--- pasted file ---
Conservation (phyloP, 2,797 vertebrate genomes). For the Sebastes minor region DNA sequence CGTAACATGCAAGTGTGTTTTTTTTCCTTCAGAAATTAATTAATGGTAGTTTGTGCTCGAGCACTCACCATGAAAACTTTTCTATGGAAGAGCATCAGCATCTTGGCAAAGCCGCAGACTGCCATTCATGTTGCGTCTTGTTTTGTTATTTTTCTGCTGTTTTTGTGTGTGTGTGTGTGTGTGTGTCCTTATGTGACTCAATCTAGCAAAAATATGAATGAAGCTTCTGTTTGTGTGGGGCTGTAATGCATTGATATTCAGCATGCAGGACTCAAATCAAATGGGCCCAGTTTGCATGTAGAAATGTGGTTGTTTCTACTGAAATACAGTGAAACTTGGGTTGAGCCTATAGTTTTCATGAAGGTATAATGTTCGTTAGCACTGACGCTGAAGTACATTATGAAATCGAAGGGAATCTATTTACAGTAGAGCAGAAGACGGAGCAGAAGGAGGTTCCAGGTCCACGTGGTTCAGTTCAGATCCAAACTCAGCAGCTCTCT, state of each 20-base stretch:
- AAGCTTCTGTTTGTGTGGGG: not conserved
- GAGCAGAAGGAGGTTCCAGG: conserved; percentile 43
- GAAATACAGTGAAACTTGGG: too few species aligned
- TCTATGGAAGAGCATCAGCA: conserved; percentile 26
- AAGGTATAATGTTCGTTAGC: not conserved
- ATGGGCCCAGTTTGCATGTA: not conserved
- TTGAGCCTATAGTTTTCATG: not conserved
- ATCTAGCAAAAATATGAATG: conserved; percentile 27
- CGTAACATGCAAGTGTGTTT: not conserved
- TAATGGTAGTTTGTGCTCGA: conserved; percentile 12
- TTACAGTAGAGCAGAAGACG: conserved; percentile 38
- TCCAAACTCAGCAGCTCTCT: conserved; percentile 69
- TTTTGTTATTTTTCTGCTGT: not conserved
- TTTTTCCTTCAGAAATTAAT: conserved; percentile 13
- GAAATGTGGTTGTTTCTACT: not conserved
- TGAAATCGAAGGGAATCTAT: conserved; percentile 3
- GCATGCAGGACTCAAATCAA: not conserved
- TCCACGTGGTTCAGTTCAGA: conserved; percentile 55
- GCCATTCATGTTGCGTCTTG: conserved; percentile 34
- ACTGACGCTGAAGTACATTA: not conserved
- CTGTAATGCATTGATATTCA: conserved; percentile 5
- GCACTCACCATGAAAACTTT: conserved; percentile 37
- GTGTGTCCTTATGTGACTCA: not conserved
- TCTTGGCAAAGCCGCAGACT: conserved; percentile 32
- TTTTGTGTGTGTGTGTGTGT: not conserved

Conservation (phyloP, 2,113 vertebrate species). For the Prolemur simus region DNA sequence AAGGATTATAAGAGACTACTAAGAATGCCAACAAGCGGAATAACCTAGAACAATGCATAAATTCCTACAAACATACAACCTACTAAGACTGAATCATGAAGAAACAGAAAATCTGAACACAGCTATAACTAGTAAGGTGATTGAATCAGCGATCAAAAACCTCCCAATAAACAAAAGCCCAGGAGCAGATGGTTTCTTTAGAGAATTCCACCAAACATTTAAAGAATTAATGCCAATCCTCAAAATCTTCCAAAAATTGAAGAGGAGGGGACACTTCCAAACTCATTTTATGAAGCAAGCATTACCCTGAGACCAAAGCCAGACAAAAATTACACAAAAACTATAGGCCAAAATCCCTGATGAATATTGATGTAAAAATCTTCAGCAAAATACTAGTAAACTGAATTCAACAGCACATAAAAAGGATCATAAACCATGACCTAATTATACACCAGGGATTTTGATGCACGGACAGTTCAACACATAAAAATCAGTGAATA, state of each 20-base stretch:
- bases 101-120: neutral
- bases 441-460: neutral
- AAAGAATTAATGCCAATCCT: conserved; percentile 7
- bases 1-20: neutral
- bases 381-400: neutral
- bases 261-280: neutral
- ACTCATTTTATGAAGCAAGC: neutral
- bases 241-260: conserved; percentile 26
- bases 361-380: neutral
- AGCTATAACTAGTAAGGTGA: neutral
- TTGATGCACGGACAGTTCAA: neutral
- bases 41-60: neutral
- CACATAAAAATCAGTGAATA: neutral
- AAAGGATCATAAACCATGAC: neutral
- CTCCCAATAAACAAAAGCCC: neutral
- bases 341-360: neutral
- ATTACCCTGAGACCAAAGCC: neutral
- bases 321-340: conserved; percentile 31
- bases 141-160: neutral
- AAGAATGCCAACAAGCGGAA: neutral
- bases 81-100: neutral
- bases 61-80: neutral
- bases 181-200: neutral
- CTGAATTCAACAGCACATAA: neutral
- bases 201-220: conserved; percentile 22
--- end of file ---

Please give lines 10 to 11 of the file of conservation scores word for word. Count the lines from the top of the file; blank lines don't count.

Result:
- CGTAACATGCAAGTGTGTTT: not conserved
- TAATGGTAGTTTGTGCTCGA: conserved; percentile 12